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Dreamflight trip of a lifetime for seriously ill children

Dreamflight trip to Orlando in Florida

Nearly two-hundred children with serious illnesses and disabilities have just returned from the trip of a lifetime.

They were taken to Orlando, Florida, by the Dreamflight charity. All the children are aged between 8 and 14, and they went without their parents.

They were cared for by a team of doctors, nurses and other volunteers. The charity's founder, Patricia Pearce MBE, said: "All the adults are so, so dedicated. They're all volunteers and to see that dedication and love going to those children - it's heart-wrenching."

The ten-day trip involved visits to all the main attractions, including the Disney parks, SeaWorld and Universal Studios.

Ria Thomas, 12,told us: "I'm really enjoying it and glad to be here because, this time last year, I was in hospital and now I'm in Florida on holiday, so it's great!"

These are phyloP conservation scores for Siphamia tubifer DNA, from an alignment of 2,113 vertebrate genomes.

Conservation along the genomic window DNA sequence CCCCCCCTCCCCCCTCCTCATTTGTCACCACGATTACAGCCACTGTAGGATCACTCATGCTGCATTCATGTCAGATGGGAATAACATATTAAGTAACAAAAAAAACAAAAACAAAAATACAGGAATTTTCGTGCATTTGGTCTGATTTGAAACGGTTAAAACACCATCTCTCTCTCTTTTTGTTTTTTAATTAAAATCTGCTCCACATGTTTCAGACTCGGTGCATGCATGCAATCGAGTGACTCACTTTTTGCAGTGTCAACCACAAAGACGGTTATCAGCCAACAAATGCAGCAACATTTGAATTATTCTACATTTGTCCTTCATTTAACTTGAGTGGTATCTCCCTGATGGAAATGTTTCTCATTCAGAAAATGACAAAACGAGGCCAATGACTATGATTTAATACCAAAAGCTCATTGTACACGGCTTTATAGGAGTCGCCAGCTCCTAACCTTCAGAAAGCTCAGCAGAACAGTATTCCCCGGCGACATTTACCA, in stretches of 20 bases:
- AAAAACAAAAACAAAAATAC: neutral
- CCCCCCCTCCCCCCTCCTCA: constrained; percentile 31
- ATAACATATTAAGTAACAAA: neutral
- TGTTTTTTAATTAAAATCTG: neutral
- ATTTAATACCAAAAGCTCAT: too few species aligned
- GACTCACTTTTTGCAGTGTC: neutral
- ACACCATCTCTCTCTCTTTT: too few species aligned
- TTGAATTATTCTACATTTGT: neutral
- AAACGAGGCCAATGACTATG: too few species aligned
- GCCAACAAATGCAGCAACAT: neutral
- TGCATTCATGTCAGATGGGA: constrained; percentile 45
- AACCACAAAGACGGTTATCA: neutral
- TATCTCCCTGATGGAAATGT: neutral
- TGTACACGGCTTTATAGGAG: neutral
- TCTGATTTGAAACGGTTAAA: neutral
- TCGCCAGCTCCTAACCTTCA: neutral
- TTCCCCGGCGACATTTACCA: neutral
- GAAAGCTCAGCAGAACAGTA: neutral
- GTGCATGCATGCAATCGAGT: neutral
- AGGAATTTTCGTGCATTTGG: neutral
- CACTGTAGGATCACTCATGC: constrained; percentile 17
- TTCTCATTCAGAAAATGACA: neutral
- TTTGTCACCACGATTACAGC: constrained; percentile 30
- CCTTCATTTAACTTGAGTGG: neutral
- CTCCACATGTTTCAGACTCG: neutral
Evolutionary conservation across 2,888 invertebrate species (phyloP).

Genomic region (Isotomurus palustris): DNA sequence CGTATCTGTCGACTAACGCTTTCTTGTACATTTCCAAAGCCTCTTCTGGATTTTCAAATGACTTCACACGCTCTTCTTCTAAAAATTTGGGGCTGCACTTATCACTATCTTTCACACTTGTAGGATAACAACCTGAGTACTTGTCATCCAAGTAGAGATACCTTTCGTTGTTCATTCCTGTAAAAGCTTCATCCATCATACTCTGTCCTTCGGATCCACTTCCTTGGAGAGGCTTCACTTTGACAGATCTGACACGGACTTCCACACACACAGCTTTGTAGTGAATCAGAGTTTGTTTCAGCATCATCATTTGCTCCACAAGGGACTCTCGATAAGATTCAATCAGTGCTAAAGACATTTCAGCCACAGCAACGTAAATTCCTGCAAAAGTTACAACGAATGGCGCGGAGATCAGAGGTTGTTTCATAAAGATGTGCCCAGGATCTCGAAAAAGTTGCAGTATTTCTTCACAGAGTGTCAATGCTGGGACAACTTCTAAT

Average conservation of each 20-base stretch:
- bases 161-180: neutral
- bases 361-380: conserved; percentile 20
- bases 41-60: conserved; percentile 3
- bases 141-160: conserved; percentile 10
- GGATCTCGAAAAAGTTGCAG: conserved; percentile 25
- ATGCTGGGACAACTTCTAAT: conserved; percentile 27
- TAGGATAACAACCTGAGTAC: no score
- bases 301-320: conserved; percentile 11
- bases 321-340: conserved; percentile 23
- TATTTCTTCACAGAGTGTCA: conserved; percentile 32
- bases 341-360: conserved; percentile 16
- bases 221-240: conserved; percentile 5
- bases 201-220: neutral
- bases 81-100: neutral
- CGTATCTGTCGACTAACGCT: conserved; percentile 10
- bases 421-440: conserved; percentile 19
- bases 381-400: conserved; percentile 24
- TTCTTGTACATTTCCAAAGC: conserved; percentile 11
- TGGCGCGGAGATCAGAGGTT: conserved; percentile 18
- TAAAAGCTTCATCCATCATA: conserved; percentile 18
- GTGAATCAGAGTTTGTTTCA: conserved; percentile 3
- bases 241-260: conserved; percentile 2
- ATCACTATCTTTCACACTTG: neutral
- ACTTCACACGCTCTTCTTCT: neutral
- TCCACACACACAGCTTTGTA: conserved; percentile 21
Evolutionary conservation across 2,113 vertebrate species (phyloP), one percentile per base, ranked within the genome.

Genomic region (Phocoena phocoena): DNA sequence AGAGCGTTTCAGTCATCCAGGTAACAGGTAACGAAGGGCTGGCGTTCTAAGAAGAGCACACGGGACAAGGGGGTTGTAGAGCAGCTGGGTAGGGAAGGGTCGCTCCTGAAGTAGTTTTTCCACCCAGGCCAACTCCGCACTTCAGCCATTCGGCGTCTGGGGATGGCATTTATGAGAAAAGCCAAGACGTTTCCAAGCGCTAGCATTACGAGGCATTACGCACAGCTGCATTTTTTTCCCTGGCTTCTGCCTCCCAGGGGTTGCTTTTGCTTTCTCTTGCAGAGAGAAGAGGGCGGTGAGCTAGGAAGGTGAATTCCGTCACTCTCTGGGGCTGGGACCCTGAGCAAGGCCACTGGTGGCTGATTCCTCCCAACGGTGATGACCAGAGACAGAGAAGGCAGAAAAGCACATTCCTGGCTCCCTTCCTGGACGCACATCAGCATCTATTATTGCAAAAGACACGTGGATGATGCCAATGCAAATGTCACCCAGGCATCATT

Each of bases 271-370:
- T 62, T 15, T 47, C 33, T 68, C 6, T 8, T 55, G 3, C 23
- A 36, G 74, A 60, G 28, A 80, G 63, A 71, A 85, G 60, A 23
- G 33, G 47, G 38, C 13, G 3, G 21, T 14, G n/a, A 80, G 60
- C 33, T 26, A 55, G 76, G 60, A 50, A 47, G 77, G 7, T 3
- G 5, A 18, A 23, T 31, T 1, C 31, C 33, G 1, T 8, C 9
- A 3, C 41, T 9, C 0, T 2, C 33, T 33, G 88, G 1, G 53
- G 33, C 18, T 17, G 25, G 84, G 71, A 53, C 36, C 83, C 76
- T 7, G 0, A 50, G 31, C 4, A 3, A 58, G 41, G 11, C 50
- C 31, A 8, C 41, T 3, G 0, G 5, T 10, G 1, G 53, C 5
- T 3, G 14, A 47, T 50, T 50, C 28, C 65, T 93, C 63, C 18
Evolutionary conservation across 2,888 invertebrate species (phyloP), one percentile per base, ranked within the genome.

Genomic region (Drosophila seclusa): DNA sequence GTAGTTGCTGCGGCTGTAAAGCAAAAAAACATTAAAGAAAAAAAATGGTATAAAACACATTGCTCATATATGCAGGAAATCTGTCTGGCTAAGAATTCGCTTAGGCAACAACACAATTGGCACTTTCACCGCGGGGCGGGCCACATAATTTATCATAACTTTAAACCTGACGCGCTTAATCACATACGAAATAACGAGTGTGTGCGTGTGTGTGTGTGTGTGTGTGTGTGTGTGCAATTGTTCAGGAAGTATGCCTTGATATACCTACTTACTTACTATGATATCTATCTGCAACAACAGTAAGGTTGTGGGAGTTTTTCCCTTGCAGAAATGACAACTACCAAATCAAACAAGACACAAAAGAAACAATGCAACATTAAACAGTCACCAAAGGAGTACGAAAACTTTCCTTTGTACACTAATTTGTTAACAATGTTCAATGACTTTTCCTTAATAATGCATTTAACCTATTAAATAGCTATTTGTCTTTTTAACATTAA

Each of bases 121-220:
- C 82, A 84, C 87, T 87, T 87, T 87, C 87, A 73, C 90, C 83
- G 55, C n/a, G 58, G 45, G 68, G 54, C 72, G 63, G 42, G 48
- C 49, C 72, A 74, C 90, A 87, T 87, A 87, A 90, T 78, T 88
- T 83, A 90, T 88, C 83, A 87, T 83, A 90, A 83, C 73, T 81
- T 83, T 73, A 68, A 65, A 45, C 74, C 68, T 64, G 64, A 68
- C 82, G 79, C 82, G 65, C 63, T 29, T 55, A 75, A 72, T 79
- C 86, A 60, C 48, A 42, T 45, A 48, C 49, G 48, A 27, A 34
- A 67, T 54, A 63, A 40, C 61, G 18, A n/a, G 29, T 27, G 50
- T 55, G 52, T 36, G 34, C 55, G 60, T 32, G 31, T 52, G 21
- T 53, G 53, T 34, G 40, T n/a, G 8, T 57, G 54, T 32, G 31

Children's Dreamflight delight

Two hundred youngsters are on their way home after enjoying the holiday of a lifetime in Florida. Mike Pearse went along with the group.

Interviewees: Nyree Kindred and Liz Johnston, Paralympic medal winners; Stuart Robbins (13), Maidenhead; Paul Robbins, father, Harriet Little (14), Isle of Wight; and Erin Brewer (9), Banbury.

Interviewees: Charlie Dimmick, celebrity gardener; Ian Poulter, golfer; Dal Dale (14) Essex; Pat Pearse, Dreamflight founder; and Sophie Ryan-Palmer (11).


Annual Dreamflight ready to take off

Excitement builds as children head to their Dreamflight adventure Credit: John Ryall

Young people who are taking part in this year's annual Dreamflight are at Heathrow Airport for their flight. The yearly Dreamflight event is the biggest trip of its type in the world to take disabled and seriously ill children on holiday to Florida theme parks in the USA.

This year's theme is inspiring the next generation, so some of the UK's London 2012 Paralympians are on hand to wave the Dreamflight flyers off on their adventure.

Dreamflight youngsters meet Paralympians Credit: John Ryall